I have been pushing mom for ancient recipes. Everyone else will probably think high of Gulab Jamoons and Mysore Paks but then who will care for these 'subaltern' sweets that are almost out of collective memories!! She probably thinks I am a nut to pursue such recipes. In fact I had never heard of this recipe before. Even mom kind of forgot about this one, just that my prodding brought back the memory of this dish. Well, the recipe actually calls for Akki-nucchu or broken rice but we did not get it here in USA, instead we got cream of rice and Mom used it instead. She opines that broken rice is still the best bet but like us if you fail to find broken rice, go ahead with some cream of rice.

Gattakki Payasa

We will need,

Broken Rice /Akki Nuchhu 1 Cups
Channa Dal 3/4 Cup
Jaggery 2 Cups
Coconut 1/2 Cup
Cardamon 2-3 crushed
Ghee 3 tbsp

  1. Pick and clean the broken rice. Wash in several changes of water. Combine with 4-4.5 cups of water and bring it to a boil. Simmer till cooked half way.
  2. Throw in the Channa Dal. Cook till the dal is tender but has a bite to it- al dente!
  3. Stir in crushed Jaggery, crushed and simmer till the flavors bend.
  4. Finish by stirring in the ghee. The ghee adds a nice simmer apart from of course enhancing the taste.
Traditionally it is served with freshly extracted coconut milk! I did say just dig in :)
This recipe goes out to the MLLA 20th helping started by Susan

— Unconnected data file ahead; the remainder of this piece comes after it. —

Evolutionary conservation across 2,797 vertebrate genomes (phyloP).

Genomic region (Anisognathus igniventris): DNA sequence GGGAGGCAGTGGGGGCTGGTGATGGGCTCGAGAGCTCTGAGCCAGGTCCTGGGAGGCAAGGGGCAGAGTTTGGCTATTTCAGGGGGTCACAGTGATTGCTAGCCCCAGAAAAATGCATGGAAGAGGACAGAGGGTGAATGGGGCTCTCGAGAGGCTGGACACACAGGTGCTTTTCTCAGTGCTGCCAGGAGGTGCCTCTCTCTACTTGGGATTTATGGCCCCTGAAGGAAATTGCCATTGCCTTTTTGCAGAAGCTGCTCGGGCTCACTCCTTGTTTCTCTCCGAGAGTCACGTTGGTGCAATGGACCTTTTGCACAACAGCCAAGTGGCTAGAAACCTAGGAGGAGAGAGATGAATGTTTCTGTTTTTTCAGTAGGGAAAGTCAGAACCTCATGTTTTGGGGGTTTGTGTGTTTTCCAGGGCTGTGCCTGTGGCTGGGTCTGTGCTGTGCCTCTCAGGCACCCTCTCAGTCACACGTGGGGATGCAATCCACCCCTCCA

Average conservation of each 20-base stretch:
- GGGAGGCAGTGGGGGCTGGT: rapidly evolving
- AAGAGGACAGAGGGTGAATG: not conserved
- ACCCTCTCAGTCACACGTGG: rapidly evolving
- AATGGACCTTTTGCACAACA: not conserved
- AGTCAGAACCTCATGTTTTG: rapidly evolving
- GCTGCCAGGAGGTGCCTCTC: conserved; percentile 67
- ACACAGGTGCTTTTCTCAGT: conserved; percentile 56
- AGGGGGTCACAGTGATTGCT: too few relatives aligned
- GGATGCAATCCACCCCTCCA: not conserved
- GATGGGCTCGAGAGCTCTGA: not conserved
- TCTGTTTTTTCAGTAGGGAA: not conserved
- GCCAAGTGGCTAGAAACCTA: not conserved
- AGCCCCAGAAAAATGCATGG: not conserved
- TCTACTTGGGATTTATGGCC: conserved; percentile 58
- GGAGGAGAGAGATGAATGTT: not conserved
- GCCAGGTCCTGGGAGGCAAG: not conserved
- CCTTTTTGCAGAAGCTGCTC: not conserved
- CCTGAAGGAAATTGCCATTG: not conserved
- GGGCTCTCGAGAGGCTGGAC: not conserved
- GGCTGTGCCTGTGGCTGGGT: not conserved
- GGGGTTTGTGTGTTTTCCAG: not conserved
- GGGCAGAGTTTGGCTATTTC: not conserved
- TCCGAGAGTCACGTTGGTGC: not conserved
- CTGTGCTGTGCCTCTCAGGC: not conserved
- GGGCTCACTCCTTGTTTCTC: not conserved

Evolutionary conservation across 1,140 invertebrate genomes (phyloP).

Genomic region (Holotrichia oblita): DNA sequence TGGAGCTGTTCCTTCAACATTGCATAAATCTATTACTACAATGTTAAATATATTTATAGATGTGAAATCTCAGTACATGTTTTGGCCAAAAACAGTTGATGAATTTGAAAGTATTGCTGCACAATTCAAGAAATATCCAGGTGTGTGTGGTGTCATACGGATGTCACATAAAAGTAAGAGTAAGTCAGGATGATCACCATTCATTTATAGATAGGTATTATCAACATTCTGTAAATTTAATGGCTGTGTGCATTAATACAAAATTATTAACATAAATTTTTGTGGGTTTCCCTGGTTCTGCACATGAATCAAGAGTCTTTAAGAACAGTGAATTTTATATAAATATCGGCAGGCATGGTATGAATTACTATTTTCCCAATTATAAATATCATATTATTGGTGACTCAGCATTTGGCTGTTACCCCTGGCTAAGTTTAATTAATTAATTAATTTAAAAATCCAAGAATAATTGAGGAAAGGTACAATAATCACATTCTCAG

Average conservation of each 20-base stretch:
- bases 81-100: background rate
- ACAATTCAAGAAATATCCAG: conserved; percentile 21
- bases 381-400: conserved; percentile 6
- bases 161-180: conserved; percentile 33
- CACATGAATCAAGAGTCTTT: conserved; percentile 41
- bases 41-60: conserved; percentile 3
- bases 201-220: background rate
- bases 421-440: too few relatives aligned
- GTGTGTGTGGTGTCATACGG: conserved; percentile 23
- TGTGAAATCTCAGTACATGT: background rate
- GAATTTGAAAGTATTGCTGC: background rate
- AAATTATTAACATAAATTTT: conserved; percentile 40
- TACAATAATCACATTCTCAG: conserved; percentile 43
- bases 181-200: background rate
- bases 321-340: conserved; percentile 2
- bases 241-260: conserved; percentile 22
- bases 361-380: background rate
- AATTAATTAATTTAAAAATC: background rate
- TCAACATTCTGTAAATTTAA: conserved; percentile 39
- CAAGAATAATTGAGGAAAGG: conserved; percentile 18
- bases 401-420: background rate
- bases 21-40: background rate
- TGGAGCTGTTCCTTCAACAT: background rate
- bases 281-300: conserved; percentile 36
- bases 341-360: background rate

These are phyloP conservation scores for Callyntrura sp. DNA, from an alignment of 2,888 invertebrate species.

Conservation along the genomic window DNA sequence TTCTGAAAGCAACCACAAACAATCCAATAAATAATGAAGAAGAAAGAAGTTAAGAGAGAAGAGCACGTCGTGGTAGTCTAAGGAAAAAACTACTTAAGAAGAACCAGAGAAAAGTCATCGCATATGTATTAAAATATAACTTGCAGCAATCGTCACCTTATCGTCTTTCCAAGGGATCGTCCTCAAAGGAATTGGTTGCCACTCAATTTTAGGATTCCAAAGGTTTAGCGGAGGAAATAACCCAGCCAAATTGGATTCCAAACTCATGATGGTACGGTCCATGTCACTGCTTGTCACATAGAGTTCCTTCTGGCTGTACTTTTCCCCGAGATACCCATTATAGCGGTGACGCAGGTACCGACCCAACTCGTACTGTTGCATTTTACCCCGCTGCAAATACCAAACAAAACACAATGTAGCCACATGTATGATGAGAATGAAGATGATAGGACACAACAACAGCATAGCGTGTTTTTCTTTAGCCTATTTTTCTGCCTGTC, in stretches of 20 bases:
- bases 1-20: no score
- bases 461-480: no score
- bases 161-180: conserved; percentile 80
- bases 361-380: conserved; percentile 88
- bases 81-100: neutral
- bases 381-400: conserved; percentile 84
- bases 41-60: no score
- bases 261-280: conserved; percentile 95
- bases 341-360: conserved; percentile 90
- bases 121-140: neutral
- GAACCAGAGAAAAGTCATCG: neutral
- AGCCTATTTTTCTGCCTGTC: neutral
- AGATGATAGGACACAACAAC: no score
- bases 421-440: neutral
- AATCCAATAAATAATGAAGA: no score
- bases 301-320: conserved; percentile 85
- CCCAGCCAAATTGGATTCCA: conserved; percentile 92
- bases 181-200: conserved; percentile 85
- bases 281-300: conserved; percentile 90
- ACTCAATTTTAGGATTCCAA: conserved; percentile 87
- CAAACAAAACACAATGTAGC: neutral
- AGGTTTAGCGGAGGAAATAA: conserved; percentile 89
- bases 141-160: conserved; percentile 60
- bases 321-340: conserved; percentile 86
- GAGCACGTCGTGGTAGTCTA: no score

Anda Kalimirchi Hydrabadi

My family is pretty diverse when it comes to culinary tradition. Our family has of course grown in number with new members bringing in their own traditions along. My BIL is from Coorg, my eldest cousin has strong Hydrabadi roots, born in north Karnataka and lived in Kerala for close to two decades. My SIL is a tambram. So all of them have brought in their own array of delicacies. So our food spectrum has widened over the past few years. Personally, my tastes have been affected greatly by my oft traveling father and related relocation. However, the comfort food has always been what we grew up eating. That is essentially south-Kannada cuisine. Most of which are already on the blog. So instead of trying something on my own to post, I have been asking my folks to contribute their favorite recipes. Starting with my eldest cousin, he is a connoisseur of great foods. His family is known for their Hydrabadi style food. I hope this is just the beginning of a series of contribution!!

My cousin says this particular dish goes well as a party food/ finger food. Of course more so if accompanied with good Whiskey!!!! it is also a good way to start eating eggs if particularly averse to eggs.

Anda Hydrabadi

Serves 6 ||  Calories per serving  130 Kcl || Protein 6.3 gm ||  fat 11.5 gm || Fiber 0.05 gm

Organic Eggs 6
Coarsely ground black pepper to taste
Salt to taste
Vegetable Oil 2 tbsp

  1. Wash eggs. Fill a wide mouthed pot with cold water. Place the eggs. Cook till the eggs are hard boiled. Cool, crack the skin open and slit the eggs horizontally.
  2. Heat oil on a Tawa/griddle. Arrange the eggs, yolk side up. Sprinkle pepper and salt generously. Drizzle some oil.
  3. Once the eggs are golden flip the eggs. Sprinkle some more pepper and salt. Cook till the yolks also are golden on the edges. Serve warm.